mr anderson’s shears

Shears
Mr Anderson’s shears (of Anderson & Sheppard, the most respected tailor in London).

These shears were given to me by head cutter, Mr. Hallbery on his retirement, after forty years with Anderson & Sheppard. They were the original shears used by Mr. Anderson of Anderson & Sheppard, which first opened its doors in 1905. Before that, his teacher, Mr. Cameron gave them to Mr Hallbery, decades ago, when he retired. And before that, Mr. Anderson gave them to Mr. Cameron, when he retired. And doubtless I’ll hand them over to some young turk when my turn to step down arrives. The torch is passed on.

Mr Anderson

[An old photo from circa 1990: My teacher, the great Dennis Hallbery. ]

I was very fortunate to work at Anderson’s with Mr. Hallbery and the two other senior cutters, Colin Harvey and Brian Russell.

I was Mr. Hallbery’s striker (undercutter), and my future partner, Edwin was striker for Mr Harvey. Although this was comparatively only a few years ago, the company was still very much old school. Ed & I had to address the cutters as ‘Sir’ or ‘Mr.’… The use of first names was far too informal.
It may look as if I’m painting a very austere atmosphere of the company, but although it was quite Dickensian at times, it was a great environment to be part of. Mr. Hallbery was every bit your Swedish expat cutter, silver hair & steel blue eyes. His attitude to the profession was as sharp as his shears, he didn’t suffer fools gladly; neither staff or customer.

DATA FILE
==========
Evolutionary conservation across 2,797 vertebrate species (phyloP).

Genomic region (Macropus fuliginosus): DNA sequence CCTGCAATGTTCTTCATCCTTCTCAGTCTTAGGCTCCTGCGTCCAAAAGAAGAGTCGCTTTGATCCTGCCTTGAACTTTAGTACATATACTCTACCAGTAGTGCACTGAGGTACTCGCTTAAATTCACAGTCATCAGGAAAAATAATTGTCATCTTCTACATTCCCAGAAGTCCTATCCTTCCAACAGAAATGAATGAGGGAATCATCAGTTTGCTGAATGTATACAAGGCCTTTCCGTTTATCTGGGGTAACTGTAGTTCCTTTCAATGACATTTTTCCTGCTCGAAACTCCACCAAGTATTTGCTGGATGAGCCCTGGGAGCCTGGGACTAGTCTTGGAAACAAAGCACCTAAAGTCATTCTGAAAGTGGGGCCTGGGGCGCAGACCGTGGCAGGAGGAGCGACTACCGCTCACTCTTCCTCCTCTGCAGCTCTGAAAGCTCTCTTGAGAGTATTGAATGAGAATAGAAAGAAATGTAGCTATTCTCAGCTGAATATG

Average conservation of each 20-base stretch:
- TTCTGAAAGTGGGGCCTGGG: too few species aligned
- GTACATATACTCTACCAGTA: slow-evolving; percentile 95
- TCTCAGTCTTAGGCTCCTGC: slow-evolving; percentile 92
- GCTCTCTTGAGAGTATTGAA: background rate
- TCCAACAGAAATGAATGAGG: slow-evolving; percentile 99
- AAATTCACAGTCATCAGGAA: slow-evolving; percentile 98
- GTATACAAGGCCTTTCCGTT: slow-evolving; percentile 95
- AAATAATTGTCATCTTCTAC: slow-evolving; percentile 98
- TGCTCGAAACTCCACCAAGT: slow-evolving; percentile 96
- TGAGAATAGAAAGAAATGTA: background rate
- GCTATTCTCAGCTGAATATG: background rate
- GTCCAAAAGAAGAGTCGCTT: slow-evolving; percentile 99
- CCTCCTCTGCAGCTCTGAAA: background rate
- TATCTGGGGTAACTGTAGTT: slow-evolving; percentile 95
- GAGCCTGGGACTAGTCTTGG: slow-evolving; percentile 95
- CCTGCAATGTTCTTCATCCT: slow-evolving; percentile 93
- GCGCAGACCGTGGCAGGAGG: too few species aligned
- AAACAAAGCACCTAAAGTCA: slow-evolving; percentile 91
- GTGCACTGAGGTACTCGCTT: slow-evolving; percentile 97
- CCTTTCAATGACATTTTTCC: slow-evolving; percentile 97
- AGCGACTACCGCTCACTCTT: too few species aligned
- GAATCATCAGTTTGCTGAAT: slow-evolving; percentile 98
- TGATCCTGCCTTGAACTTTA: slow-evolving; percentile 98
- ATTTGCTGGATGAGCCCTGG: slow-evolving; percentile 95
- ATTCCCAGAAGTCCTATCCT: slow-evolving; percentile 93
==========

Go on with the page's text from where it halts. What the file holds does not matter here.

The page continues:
On a red hot August day in early 1990, I sneaked out of the side door of Anderson’s to a cafe, no more than 50 yards away, for a sandwich to go. Unknown to me I had been spotted by Mr. Hallbery.

To go out at lunchtime was not a crime, however I had committed a cardinal sin. Not only was I without a jacket, but I was wearing braces (suspenders). For this I was summoned and duly berated for my sloppiness. As Mr. Hallbery said, cutters of A&S do not go out in their shirt sleeves, let alone their underwear.
When I write of my time with A&S it feels as if I worked there in the 1950s , not the 1990s. But you got used to such a formal atmosphere- no idle conversation, no whistling, no music or anything that could distract.

You remember how unique it was to just hear the clipping of shears into endless privileged clients’ clothes (Royalty, movie stars, that sort of thing) and the soft drone of the overhead fans. We had no air conditioning, and the fans were kept slow or they’d blow the patterns off the boards, if they were turned up to any worthwhile level. Comical really, but who’s complaining, we would’t have dared.

Mr Hallbery is well and living in Harrow. We send Christmas cards and talk from time to time, but he’s never been back to check on the old place. Mr Harvey sadly died in 1995 and is greatly missed. Brian Russell left A & S and I still think he has a sitting within Tom Brown’s (they’re the tailors that cut the school uniforms for Eton College). I‘m not sure, so don’t quote me. If you can find him, he’s a good cutter. Very fastidious.

Edwin came to Cumbria with me and we started Steed together. We parted company a while ago, though we had a great time while we were together. We’re still pals and he’s doing well.

Comments

  1. Derek Welling says

    I worked for A & S from 1960 { I was 15} through 1975, I started as an apprentice coat maker with Bill Prior who paid me the enormous weekly salary of 10 shillings, I asked Mr Prior for a raise in 1962 which he refused so asked Mr. Bryant to allow me to start on my own which he did, my first weeks earnings as a tailor was 36pounds 16 pence, I still have the brown envelope. My first client was J.B. Priestley.

    I worked for a while with as a striker with Dennis Asbury when they opened the women section, I knew Colin very well, I remember him taking his Daimler Dart and going to South Africa for while.

    I moved to Spain and used to call in when I was back in the UK

Trackbacks

Share Your Comments & Feedback:


− four = 5